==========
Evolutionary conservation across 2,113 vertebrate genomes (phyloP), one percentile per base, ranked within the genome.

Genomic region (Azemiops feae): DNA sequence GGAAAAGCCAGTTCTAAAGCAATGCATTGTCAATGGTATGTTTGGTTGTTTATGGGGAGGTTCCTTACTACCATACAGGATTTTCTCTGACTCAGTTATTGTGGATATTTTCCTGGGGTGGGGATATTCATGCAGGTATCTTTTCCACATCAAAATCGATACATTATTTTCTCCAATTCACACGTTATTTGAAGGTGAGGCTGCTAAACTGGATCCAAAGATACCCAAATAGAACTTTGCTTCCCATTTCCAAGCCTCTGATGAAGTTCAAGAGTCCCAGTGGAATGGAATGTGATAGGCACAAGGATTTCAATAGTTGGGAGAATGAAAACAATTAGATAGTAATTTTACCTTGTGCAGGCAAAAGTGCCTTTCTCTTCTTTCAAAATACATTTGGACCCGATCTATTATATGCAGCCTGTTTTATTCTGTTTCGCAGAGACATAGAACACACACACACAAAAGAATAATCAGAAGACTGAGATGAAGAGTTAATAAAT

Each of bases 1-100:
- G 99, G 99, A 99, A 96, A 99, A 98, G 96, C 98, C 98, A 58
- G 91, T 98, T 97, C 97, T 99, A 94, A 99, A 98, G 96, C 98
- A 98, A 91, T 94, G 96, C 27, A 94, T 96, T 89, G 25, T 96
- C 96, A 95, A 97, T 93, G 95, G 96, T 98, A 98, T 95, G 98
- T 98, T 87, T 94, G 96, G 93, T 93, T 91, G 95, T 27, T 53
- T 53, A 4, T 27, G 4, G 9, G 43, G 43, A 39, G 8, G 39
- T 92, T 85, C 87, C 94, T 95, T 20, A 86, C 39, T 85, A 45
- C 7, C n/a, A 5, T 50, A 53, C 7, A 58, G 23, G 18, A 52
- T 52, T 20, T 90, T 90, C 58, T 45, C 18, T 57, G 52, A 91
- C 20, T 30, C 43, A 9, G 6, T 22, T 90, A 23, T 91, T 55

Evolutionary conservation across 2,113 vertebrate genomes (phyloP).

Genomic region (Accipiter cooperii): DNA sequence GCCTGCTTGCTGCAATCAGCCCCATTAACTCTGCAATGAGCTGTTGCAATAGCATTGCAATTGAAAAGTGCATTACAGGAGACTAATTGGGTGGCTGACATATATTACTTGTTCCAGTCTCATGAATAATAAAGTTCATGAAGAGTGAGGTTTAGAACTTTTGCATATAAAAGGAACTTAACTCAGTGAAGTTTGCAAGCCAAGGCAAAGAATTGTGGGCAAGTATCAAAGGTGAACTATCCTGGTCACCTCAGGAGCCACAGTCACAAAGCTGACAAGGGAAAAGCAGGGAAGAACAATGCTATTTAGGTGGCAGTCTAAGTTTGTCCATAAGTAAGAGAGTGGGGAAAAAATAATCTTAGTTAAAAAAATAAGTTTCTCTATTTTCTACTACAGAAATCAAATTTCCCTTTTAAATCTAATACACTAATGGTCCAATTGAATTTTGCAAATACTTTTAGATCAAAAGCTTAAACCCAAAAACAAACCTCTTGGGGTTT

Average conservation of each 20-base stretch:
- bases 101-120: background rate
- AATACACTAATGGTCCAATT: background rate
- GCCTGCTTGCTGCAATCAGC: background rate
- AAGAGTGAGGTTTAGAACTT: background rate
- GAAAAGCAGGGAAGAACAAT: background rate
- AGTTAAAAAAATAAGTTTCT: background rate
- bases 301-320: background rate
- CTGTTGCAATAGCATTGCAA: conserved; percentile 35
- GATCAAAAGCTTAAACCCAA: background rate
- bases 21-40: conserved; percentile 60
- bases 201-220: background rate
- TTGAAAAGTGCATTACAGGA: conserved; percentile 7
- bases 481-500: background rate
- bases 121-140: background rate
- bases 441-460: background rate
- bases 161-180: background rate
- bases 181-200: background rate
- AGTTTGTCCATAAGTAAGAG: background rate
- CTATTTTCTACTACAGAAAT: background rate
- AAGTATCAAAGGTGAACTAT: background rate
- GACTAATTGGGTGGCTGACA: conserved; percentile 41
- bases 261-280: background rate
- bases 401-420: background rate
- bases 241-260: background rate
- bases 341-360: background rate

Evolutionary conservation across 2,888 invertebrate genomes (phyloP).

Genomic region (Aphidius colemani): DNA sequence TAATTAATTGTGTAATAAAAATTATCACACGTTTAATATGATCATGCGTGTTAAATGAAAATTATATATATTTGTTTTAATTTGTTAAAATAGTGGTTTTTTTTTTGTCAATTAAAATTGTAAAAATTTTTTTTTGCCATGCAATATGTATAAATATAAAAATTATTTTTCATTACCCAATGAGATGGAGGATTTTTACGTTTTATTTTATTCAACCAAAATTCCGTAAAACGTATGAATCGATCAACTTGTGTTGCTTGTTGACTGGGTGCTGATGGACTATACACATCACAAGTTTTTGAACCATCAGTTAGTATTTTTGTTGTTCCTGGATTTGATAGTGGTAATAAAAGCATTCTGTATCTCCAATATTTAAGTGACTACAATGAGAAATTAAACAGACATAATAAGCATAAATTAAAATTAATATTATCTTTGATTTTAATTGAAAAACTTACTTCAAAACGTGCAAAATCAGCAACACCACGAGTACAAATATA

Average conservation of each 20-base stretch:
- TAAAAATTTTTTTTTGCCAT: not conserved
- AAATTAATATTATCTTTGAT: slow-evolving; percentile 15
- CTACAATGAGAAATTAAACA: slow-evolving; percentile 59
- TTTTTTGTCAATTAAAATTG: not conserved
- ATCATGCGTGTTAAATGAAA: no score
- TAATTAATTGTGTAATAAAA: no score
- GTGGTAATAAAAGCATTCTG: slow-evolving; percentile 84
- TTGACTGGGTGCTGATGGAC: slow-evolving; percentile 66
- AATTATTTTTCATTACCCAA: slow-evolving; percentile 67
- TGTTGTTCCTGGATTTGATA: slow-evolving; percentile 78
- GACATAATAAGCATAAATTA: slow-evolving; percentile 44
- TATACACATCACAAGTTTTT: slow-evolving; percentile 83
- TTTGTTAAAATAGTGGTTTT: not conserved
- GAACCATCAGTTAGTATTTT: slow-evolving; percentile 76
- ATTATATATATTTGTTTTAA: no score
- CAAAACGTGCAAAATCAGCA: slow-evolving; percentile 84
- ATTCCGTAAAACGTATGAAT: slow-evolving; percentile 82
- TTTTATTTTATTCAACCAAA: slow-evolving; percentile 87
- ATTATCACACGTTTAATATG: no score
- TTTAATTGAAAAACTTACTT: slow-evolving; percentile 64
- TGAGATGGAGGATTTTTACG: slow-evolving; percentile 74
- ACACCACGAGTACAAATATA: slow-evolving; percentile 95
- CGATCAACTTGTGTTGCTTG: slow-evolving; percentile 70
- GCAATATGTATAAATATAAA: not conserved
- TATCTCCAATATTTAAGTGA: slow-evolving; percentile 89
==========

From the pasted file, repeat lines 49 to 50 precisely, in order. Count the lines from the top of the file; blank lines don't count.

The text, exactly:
- ATCATGCGTGTTAAATGAAA: no score
- TAATTAATTGTGTAATAAAA: no score